Executable search path is: 
Windows 7 Kernel Version 7601 (Service Pack 1) MP (8 procs) Free x64
Product: WinNt, suite: TerminalServer SingleUserTS Personal
Built by: 7601.17727.amd64fre.win7sp1_gdr.111118-2330
Machine Name:
Kernel base = 0xfffff800`0300c000 PsLoadedModuleList = 0xfffff800`03250650
Debug session time: Wed Mar 28 09:26:19.788 2012 (UTC - 6:00)
System Uptime: 0 days 0:02:02.505
Loading Kernel Symbols
...............................................................
................................................................
...............
Loading User Symbols
Loading unloaded module list
....
*******************************************************************************
*                                                                             *
*                        Bugcheck Analysis                                    *
*                                                                             *
*******************************************************************************

Use !analyze -v to get detailed debugging information.

BugCheck 109, {a3a039d898470709, b3b7465eeac3d65f, fffff8000303f817, 1}

*** WARNING: Unable to verify timestamp for win32k.sys
*** ERROR: Module load completed but symbols could not be loaded for win32k.sys
Probably caused by : memory_corruption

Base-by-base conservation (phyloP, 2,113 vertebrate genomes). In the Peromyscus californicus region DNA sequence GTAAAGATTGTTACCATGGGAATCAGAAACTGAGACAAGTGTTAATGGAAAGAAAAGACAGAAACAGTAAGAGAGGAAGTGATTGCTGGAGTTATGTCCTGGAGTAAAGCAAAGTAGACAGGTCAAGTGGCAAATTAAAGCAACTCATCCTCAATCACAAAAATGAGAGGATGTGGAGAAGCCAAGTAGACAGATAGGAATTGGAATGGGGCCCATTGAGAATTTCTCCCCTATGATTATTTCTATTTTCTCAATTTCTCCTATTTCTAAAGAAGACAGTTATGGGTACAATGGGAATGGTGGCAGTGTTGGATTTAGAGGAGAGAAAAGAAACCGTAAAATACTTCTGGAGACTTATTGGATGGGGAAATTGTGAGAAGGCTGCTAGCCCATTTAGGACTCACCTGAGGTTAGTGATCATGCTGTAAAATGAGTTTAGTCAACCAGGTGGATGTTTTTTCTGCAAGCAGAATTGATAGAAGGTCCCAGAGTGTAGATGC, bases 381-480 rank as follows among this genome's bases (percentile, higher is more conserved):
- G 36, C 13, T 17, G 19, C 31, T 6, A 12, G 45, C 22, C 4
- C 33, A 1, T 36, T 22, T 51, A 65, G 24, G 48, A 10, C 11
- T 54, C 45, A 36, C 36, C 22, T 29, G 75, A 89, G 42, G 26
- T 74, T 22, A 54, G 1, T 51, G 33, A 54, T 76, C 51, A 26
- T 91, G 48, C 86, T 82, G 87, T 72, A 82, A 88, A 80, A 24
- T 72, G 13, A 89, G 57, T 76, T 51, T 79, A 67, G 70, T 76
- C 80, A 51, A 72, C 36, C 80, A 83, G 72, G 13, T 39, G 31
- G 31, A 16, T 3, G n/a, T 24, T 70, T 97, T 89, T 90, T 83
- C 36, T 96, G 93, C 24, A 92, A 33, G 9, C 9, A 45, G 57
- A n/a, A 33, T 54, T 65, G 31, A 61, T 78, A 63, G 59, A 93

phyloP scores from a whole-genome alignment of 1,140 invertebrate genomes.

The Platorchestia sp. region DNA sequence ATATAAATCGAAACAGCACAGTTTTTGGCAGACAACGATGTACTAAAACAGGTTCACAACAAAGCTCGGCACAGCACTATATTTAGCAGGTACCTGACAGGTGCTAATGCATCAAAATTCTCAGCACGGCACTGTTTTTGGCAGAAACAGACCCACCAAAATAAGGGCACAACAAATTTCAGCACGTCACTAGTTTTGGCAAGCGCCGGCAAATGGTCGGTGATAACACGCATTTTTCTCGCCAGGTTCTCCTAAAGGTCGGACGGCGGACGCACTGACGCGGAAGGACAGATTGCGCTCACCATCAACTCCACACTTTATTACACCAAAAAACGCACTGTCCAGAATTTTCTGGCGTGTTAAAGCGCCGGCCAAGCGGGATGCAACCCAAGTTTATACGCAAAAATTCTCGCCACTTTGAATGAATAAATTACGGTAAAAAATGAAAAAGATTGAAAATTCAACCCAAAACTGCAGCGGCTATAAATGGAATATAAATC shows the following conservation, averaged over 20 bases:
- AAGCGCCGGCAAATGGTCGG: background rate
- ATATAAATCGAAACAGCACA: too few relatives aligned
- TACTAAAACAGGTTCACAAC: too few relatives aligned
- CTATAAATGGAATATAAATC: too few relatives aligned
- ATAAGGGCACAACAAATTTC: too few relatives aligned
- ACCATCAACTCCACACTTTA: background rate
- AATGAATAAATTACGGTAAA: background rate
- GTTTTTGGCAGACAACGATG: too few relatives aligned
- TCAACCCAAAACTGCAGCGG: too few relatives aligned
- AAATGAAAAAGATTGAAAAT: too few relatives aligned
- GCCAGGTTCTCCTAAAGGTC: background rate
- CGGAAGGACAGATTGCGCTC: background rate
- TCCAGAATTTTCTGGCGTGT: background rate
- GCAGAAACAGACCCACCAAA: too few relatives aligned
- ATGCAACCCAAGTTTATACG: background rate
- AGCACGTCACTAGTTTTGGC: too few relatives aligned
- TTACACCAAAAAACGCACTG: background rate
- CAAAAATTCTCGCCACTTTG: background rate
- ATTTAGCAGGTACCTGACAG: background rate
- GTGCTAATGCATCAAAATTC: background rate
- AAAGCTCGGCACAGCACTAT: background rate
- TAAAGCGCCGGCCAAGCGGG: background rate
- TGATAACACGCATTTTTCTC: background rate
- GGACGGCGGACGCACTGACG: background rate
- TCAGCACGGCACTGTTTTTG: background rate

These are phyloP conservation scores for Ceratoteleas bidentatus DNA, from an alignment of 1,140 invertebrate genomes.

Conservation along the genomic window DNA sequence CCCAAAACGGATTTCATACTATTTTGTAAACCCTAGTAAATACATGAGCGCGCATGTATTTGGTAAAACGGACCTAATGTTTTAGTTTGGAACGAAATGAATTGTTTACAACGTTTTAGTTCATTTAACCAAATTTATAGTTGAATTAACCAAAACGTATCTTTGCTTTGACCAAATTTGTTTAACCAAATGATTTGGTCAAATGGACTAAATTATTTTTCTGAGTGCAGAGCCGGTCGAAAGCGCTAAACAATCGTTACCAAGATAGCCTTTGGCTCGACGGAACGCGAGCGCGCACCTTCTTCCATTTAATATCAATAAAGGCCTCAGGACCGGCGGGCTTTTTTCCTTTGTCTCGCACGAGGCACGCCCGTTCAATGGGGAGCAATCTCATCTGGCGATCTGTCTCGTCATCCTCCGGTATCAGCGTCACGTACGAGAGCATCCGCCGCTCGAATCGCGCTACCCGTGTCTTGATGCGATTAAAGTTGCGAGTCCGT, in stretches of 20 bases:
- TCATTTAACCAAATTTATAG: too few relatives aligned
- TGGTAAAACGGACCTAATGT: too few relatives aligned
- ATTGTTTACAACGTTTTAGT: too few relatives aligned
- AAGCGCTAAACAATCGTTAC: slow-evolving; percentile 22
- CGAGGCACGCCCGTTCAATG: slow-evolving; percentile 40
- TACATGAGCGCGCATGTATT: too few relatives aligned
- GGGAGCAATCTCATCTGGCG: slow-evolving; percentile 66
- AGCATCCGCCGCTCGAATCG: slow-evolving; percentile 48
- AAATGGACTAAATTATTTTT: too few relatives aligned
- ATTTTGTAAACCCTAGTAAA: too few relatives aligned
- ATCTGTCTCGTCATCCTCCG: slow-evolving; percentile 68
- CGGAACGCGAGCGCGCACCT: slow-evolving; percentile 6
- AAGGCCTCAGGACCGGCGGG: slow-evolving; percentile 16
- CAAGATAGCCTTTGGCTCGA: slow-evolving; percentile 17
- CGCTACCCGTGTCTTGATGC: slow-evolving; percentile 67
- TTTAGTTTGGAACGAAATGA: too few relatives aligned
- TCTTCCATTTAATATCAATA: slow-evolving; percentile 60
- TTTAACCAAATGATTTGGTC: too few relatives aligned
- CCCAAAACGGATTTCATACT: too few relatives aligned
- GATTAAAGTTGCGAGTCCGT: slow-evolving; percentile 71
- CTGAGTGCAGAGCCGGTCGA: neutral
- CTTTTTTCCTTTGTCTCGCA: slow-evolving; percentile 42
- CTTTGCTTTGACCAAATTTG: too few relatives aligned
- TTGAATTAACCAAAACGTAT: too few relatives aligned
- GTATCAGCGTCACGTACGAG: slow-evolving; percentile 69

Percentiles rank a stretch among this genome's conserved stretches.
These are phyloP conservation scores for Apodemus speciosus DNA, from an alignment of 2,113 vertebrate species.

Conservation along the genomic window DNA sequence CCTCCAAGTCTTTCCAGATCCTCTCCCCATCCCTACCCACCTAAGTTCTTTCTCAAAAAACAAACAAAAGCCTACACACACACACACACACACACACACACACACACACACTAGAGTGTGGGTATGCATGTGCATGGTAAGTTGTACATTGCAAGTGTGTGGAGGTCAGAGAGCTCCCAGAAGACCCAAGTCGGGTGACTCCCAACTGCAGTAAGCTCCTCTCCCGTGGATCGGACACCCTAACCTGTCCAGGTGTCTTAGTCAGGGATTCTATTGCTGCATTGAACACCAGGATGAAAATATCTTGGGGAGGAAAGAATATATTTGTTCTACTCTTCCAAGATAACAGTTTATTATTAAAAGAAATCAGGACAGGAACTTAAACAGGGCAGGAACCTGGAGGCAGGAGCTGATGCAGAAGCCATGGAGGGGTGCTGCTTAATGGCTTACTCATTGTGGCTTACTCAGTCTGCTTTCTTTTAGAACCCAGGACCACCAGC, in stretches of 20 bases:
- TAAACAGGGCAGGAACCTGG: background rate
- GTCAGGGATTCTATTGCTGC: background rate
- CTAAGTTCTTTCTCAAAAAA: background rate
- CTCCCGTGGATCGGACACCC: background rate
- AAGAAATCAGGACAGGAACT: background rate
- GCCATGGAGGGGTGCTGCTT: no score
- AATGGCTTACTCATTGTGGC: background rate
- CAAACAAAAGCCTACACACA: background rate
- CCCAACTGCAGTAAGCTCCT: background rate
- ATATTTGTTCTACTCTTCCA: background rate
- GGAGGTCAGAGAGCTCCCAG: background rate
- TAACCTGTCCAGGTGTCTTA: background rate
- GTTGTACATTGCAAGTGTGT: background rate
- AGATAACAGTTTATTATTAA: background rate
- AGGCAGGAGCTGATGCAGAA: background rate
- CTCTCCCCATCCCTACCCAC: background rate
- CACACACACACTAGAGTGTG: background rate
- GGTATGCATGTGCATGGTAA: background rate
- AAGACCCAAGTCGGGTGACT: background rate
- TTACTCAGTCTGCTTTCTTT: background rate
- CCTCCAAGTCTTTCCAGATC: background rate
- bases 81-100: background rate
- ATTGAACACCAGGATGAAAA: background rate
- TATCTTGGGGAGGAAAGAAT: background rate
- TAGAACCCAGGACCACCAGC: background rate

Followup: memory_corruption
---------

4: kd> !analyze -v
*******************************************************************************
*                                                                             *
*                        Bugcheck Analysis                                    *
*                                                                             *
*******************************************************************************

CRITICAL_STRUCTURE_CORRUPTION (109)
This bugcheck is generated when the kernel detects that critical kernel code or
data have been corrupted. There are generally three causes for a corruption:
1) A driver has inadvertently or deliberately modified critical kernel code
 or data. See http://www.microsoft.com/whdc/driver/kernel/64bitPatching.mspx
2) A developer attempted to set a normal kernel breakpoint using a kernel
 debugger that was not attached when the system was booted. Normal breakpoints,
 "bp", can only be set if the debugger is attached at boot time. Hardware
 breakpoints, "ba", can be set at any time.
3) A hardware corruption occurred, e.g. failing RAM holding kernel code or data.
Arguments:
Arg1: a3a039d898470709, Reserved